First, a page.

I was a young officer in the headquarters of the United States Army Criminal Investigation Command in Washington, D.C. on the day Gerald Ford became president.
It was a rainy day and although everyone was trying to conduct business as usual, a few of the offices had radios so the events could be followed. We didn't have one in my office but occasionally someone from the department across the hall would drop by and give us an update.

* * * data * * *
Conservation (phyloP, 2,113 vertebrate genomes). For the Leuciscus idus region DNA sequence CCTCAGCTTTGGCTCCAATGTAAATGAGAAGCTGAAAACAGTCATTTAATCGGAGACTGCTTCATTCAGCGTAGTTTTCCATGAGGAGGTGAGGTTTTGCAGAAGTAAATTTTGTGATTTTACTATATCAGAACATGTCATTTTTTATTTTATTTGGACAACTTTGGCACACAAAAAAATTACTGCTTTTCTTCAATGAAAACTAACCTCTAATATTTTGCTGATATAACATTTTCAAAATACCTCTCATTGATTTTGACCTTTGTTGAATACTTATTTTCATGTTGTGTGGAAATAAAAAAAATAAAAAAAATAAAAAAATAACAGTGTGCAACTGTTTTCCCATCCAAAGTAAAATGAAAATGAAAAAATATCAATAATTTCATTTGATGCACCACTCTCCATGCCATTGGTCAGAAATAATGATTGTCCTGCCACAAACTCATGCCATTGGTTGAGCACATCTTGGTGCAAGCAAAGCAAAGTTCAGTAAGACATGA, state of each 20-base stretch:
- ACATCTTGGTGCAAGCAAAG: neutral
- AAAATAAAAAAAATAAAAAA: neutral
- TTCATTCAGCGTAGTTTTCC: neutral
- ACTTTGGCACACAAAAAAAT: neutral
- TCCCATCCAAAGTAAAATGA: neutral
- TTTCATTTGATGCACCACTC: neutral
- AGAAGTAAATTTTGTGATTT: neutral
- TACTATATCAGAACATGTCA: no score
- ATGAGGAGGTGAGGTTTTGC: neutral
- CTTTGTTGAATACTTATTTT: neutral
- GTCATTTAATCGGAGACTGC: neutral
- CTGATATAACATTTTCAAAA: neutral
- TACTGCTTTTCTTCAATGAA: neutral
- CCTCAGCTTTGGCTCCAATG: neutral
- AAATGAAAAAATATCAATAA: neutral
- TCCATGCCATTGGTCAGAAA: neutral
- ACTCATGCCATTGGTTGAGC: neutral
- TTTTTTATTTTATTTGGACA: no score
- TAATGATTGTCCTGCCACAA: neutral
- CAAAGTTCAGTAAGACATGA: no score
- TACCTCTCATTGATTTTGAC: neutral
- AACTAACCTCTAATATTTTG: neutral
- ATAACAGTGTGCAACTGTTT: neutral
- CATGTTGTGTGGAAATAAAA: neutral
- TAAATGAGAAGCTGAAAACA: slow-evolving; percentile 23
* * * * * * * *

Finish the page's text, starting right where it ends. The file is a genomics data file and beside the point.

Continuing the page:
I looked out of my window and watched the mist. Our headquarters was in an old building next to Fort McNair, nestled right by the Potomac and home of the Old Guard, the elite unit that is used at Arlington and White House ceremonies.
As President Nixon's helicopter left the White House, you could hear the methodical blast of cannons being fired as a salute by troops at Fort McNair. The effect was almost mystical.
Rain, mist, cannon, and a new president.